Two current TV commercials have me thinking that they were written by Samuel Beckett: Toyota’s “The Ex” spot for its Camry and Oscar Meyer’s “It’s Yes Food” hotdog ads make us wait far too long for a payoff that proves to be utterly disappointing…not to mention just a stupid violation of basic, tactical rules of 21st century advertising.

The Ex” concept involves a twentysomething guy who bumps into an old girlfriend on the street. She’s all made-up in a bimbo sort of way while he’s appropriately schlubby as the stand-in for the target audience for the spot. She rattles on incessantly, going from expected catch-up stuff to really weird blather and free-association nonsense (hearing voices, aliens following her, that sort of thing). He walks to his car, a Camry which a pretty brunette and two little kids are getting into, and the guy remarks that he “dodged a bullet there,” followed by a narrator who intones, “Those who choose well, choose Camry.”

It takes just under a minute to get to those lines. For all but last few seconds we’re stuck wondering what the spot is promoting. Is it a commercial for insurance? A new smartphone app that hides your identity? Maybe the guy is a comic and has a special coming up on cable? The entire commercial is one long set-up that begs for some hint of its purpose or context.

So Toyota spent oodles of money to tell us what? Make good choices? Er, I think we already knew that.

The shocking part is that it couldn’t come up with something more meaningful and relevant to tell us about its Camry or, gasp, info that might actually prompt a follow-on action other than a bemused chuckle.

I can imagine the thoughtful conversations that went on with its ad agency, though: Target customer properly identified (check), entertaining content (check), snarky self-satisfied payoff (check). The mood of urban sophistication with an undercurrent of common sense and success are probably spot on for the brand (and there are endless PowerPoint slides to prove it). There are surveys and focus groups that have already proven that the spot raises important but vague potential behavioral qualities like “consideration,” as if the brand name Toyota wasn’t well-enough known to be on anybody’s real list.

Oscar Meyer delivers the same message with its latest campaign for its all-beef hotdogs, albeit with a different creative immolation: A somewhat middle-aged husband asks his wife if he can do a serious of nutty things — become Facebook friends with the babysitter, let their kid use a chainsaw — and she tells him “no” before he can even complete his requests. Then he asks her if they can have hotdogs for dinner and she replies “yes,” followed the the omniscient voice announcing in the last few seconds of the spot “In a world full of no’s, it’s nice to finally say yes. New Oscar Meyer Selects hot dogs…”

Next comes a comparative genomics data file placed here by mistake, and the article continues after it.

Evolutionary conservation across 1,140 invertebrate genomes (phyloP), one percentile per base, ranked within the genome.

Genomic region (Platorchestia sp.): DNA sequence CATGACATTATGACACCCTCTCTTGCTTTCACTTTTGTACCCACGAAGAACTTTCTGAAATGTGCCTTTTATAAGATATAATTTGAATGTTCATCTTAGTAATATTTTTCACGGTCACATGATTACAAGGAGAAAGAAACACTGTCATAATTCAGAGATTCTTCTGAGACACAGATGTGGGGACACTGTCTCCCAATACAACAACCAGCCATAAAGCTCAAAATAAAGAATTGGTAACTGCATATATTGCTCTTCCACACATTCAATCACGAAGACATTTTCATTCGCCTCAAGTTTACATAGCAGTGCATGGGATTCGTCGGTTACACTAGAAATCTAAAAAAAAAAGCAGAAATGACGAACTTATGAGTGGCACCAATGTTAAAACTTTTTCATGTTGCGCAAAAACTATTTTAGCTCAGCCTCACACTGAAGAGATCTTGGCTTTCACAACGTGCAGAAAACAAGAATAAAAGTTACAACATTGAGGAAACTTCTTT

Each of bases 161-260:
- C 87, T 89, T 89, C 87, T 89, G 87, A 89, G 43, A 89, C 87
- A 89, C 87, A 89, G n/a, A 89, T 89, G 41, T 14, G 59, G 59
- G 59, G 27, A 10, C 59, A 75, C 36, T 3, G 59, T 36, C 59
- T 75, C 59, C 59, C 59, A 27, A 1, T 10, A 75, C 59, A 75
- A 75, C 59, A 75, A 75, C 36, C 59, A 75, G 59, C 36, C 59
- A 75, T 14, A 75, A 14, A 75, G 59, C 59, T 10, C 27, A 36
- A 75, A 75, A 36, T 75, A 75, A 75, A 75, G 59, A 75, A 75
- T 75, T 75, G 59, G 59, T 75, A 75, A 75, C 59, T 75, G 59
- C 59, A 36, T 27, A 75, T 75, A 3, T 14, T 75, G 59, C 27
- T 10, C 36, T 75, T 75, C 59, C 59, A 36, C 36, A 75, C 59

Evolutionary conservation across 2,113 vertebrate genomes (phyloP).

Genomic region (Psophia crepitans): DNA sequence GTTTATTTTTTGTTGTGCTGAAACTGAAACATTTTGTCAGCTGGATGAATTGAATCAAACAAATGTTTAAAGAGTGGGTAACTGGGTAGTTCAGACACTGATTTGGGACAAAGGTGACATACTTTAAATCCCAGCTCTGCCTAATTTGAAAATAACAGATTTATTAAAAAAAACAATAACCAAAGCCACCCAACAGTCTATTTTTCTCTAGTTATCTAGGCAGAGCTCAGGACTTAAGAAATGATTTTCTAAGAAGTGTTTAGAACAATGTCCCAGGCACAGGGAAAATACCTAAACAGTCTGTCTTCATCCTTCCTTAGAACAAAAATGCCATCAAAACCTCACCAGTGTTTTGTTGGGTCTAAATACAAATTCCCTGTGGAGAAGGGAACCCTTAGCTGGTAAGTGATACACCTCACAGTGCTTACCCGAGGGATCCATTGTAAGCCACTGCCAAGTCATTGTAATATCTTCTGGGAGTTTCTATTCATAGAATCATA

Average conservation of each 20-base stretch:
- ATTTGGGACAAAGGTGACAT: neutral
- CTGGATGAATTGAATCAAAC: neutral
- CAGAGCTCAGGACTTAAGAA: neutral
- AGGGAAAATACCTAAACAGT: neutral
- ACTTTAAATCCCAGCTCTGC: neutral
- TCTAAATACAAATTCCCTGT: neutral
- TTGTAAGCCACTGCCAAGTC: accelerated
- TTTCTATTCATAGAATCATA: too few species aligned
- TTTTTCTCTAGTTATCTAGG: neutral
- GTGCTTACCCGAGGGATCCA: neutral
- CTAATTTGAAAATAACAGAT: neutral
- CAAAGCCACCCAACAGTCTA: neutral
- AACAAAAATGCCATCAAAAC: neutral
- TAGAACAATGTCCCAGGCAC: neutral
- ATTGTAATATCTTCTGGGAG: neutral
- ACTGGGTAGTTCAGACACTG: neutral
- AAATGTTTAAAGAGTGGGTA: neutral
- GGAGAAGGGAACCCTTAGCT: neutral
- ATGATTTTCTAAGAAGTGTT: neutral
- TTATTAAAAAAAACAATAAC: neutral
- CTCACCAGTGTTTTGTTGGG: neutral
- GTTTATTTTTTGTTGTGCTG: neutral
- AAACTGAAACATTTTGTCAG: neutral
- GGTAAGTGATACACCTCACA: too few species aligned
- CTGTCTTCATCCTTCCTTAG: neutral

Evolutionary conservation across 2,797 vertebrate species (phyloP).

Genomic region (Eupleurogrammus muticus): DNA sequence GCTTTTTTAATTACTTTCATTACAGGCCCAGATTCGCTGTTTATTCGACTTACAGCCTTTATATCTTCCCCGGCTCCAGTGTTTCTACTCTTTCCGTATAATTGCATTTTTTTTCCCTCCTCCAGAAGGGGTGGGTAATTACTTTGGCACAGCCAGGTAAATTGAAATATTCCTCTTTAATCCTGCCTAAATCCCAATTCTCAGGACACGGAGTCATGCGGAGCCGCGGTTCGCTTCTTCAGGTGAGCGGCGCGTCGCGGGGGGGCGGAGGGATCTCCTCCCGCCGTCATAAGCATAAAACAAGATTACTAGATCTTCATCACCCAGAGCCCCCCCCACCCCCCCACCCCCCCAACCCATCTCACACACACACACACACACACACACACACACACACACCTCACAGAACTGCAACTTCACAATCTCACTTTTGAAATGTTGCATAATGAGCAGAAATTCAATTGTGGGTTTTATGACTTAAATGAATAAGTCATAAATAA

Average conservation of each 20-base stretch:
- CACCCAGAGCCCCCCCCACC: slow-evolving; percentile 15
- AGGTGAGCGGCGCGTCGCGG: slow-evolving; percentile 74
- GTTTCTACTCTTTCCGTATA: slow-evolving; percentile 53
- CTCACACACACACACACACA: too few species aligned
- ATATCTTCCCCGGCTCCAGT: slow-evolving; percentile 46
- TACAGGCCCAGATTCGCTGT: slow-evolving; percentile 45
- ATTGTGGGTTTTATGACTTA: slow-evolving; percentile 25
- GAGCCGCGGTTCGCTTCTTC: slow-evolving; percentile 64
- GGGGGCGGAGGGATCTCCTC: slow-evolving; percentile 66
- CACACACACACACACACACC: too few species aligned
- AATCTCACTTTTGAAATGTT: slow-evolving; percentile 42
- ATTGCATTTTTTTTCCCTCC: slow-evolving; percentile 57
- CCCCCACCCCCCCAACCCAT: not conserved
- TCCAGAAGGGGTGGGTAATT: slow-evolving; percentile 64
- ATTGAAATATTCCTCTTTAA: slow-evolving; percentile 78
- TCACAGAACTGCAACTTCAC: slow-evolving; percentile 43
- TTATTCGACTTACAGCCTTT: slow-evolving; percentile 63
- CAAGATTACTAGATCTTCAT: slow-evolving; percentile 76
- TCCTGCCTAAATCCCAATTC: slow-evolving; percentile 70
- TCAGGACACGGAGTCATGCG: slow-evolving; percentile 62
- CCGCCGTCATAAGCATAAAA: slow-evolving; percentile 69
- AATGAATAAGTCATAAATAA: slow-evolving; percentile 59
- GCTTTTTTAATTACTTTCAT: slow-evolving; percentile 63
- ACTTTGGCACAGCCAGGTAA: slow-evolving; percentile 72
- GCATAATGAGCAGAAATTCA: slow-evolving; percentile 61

It’s the same punchline: Make good choices. Oscar Meyer has nothing to tell us about how, what, where, when, or why its products are particularly good (conversely, all of the the various “no” examples in the commercials are obvious). Hot dogs for dinner? You’d think there’d be something interesting and, yes, funny to say about that idea, but no. These spots are too busy being funny for the sake of being funny, as if the ad agency folks were trying to entertain themselves. The most important thing we learn from Oscar Meyer is that it’ll spend lots of money to tell us nothing important about its product.

Of course, these spots will be celebrated for furthering some brand strategy and held accountable for nothing else, just like Toyota’s ad. Sales, or even any activities that are remotely attached to selling in the real world, are beyond the purview of the campaigns. Like Beckett’s Godot, they’re not in the script. They’re truly absurd.

Here are a few thoughts for brands to consider before making the same mistake:

  • You can’t own funny, so don’t waste your money teeing-up a joke. It’ll never be worth it to your viewers. The Oscar Meyer and Toyota spots could have been created for any brand (and the ideas likely pitched to others first).
  • Get to the point. We live in a world full of multi-taskers who are distracted and impatient with things they genuinely care about, and you want to make an ad that is 99% set-up and 1% payoff?
  • Advertising isn’t art, it’s commerce. It’s supposed to have a sales punchline. Avoiding it doesn’t make the spots any more ‘content-ish’ or pleasing. It just renders them pointless and inert. We all know they’re ads. Act like you know it, too.

Ultimately, they’re not funny at all. Just stupid. They’ll probably win awards.

Image via flickr

Original Post: http://baskinbrand.com/?p=840